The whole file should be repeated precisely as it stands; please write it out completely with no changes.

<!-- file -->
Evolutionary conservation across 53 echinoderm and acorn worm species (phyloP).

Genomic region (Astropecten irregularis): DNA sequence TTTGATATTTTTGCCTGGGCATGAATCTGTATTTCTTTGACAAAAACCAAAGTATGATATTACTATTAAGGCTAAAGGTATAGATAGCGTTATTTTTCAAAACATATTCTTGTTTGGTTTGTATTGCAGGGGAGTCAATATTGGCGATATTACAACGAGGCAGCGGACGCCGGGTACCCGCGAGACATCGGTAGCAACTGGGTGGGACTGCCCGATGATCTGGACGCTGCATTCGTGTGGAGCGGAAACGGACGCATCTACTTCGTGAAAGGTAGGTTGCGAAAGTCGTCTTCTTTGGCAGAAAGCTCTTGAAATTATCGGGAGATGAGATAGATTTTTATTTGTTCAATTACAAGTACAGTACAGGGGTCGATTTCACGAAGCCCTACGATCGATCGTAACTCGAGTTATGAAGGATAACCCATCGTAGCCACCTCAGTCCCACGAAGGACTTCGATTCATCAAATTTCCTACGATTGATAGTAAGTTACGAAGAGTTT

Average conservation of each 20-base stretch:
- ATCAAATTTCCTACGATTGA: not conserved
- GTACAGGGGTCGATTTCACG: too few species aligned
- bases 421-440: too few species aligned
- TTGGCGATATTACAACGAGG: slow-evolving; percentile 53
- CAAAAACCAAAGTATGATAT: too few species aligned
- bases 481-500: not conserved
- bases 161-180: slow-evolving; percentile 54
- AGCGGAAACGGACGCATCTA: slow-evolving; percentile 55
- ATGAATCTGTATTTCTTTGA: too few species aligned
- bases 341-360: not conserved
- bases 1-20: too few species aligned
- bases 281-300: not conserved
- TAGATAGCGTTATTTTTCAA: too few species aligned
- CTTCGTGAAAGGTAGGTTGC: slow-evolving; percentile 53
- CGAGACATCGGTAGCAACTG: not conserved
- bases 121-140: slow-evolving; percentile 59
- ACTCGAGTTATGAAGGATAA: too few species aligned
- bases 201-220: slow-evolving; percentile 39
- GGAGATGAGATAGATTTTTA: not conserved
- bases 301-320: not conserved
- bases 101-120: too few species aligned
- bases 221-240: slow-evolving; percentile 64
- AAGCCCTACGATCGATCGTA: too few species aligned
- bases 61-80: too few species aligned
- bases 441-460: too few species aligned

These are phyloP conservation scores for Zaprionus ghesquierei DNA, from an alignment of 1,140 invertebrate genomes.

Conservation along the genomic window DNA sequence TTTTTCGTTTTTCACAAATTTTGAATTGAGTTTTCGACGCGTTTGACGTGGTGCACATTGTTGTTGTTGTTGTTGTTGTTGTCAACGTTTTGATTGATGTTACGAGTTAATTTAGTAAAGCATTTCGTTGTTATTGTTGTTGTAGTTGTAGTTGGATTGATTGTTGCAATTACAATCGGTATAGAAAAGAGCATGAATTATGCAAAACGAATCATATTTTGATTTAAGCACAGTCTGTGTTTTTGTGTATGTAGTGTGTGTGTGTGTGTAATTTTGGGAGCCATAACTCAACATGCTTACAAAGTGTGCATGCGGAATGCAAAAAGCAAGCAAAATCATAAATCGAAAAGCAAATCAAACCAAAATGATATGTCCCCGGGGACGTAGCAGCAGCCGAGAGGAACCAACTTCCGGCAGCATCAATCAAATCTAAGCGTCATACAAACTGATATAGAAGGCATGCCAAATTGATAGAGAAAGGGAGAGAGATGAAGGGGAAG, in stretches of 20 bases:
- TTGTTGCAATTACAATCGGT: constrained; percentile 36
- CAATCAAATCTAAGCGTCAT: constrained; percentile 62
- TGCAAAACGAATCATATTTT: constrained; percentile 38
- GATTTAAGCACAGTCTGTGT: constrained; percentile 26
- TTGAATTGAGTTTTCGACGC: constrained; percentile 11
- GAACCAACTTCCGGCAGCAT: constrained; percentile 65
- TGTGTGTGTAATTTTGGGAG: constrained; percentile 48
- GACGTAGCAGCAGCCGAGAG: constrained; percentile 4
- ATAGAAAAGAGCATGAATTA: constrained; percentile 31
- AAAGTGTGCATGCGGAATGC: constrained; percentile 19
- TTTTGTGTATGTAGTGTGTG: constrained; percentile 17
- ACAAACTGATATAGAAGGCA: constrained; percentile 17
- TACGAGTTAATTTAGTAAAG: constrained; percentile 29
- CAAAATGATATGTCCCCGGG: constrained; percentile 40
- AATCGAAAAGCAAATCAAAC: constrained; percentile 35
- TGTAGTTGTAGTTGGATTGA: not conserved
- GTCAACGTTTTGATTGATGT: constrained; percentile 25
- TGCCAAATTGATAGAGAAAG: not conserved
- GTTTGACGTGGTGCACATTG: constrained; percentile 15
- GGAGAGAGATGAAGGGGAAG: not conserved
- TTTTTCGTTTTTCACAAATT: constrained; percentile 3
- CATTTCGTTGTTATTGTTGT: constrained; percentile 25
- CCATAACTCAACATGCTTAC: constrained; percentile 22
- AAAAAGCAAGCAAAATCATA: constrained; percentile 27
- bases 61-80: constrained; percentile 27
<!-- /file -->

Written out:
Evolutionary conservation across 53 echinoderm and acorn worm species (phyloP).

Genomic region (Astropecten irregularis): DNA sequence TTTGATATTTTTGCCTGGGCATGAATCTGTATTTCTTTGACAAAAACCAAAGTATGATATTACTATTAAGGCTAAAGGTATAGATAGCGTTATTTTTCAAAACATATTCTTGTTTGGTTTGTATTGCAGGGGAGTCAATATTGGCGATATTACAACGAGGCAGCGGACGCCGGGTACCCGCGAGACATCGGTAGCAACTGGGTGGGACTGCCCGATGATCTGGACGCTGCATTCGTGTGGAGCGGAAACGGACGCATCTACTTCGTGAAAGGTAGGTTGCGAAAGTCGTCTTCTTTGGCAGAAAGCTCTTGAAATTATCGGGAGATGAGATAGATTTTTATTTGTTCAATTACAAGTACAGTACAGGGGTCGATTTCACGAAGCCCTACGATCGATCGTAACTCGAGTTATGAAGGATAACCCATCGTAGCCACCTCAGTCCCACGAAGGACTTCGATTCATCAAATTTCCTACGATTGATAGTAAGTTACGAAGAGTTT

Average conservation of each 20-base stretch:
- ATCAAATTTCCTACGATTGA: not conserved
- GTACAGGGGTCGATTTCACG: too few species aligned
- bases 421-440: too few species aligned
- TTGGCGATATTACAACGAGG: slow-evolving; percentile 53
- CAAAAACCAAAGTATGATAT: too few species aligned
- bases 481-500: not conserved
- bases 161-180: slow-evolving; percentile 54
- AGCGGAAACGGACGCATCTA: slow-evolving; percentile 55
- ATGAATCTGTATTTCTTTGA: too few species aligned
- bases 341-360: not conserved
- bases 1-20: too few species aligned
- bases 281-300: not conserved
- TAGATAGCGTTATTTTTCAA: too few species aligned
- CTTCGTGAAAGGTAGGTTGC: slow-evolving; percentile 53
- CGAGACATCGGTAGCAACTG: not conserved
- bases 121-140: slow-evolving; percentile 59
- ACTCGAGTTATGAAGGATAA: too few species aligned
- bases 201-220: slow-evolving; percentile 39
- GGAGATGAGATAGATTTTTA: not conserved
- bases 301-320: not conserved
- bases 101-120: too few species aligned
- bases 221-240: slow-evolving; percentile 64
- AAGCCCTACGATCGATCGTA: too few species aligned
- bases 61-80: too few species aligned
- bases 441-460: too few species aligned

These are phyloP conservation scores for Zaprionus ghesquierei DNA, from an alignment of 1,140 invertebrate genomes.

Conservation along the genomic window DNA sequence TTTTTCGTTTTTCACAAATTTTGAATTGAGTTTTCGACGCGTTTGACGTGGTGCACATTGTTGTTGTTGTTGTTGTTGTTGTCAACGTTTTGATTGATGTTACGAGTTAATTTAGTAAAGCATTTCGTTGTTATTGTTGTTGTAGTTGTAGTTGGATTGATTGTTGCAATTACAATCGGTATAGAAAAGAGCATGAATTATGCAAAACGAATCATATTTTGATTTAAGCACAGTCTGTGTTTTTGTGTATGTAGTGTGTGTGTGTGTGTAATTTTGGGAGCCATAACTCAACATGCTTACAAAGTGTGCATGCGGAATGCAAAAAGCAAGCAAAATCATAAATCGAAAAGCAAATCAAACCAAAATGATATGTCCCCGGGGACGTAGCAGCAGCCGAGAGGAACCAACTTCCGGCAGCATCAATCAAATCTAAGCGTCATACAAACTGATATAGAAGGCATGCCAAATTGATAGAGAAAGGGAGAGAGATGAAGGGGAAG, in stretches of 20 bases:
- TTGTTGCAATTACAATCGGT: constrained; percentile 36
- CAATCAAATCTAAGCGTCAT: constrained; percentile 62
- TGCAAAACGAATCATATTTT: constrained; percentile 38
- GATTTAAGCACAGTCTGTGT: constrained; percentile 26
- TTGAATTGAGTTTTCGACGC: constrained; percentile 11
- GAACCAACTTCCGGCAGCAT: constrained; percentile 65
- TGTGTGTGTAATTTTGGGAG: constrained; percentile 48
- GACGTAGCAGCAGCCGAGAG: constrained; percentile 4
- ATAGAAAAGAGCATGAATTA: constrained; percentile 31
- AAAGTGTGCATGCGGAATGC: constrained; percentile 19
- TTTTGTGTATGTAGTGTGTG: constrained; percentile 17
- ACAAACTGATATAGAAGGCA: constrained; percentile 17
- TACGAGTTAATTTAGTAAAG: constrained; percentile 29
- CAAAATGATATGTCCCCGGG: constrained; percentile 40
- AATCGAAAAGCAAATCAAAC: constrained; percentile 35
- TGTAGTTGTAGTTGGATTGA: not conserved
- GTCAACGTTTTGATTGATGT: constrained; percentile 25
- TGCCAAATTGATAGAGAAAG: not conserved
- GTTTGACGTGGTGCACATTG: constrained; percentile 15
- GGAGAGAGATGAAGGGGAAG: not conserved
- TTTTTCGTTTTTCACAAATT: constrained; percentile 3
- CATTTCGTTGTTATTGTTGT: constrained; percentile 25
- CCATAACTCAACATGCTTAC: constrained; percentile 22
- AAAAAGCAAGCAAAATCATA: constrained; percentile 27
- bases 61-80: constrained; percentile 27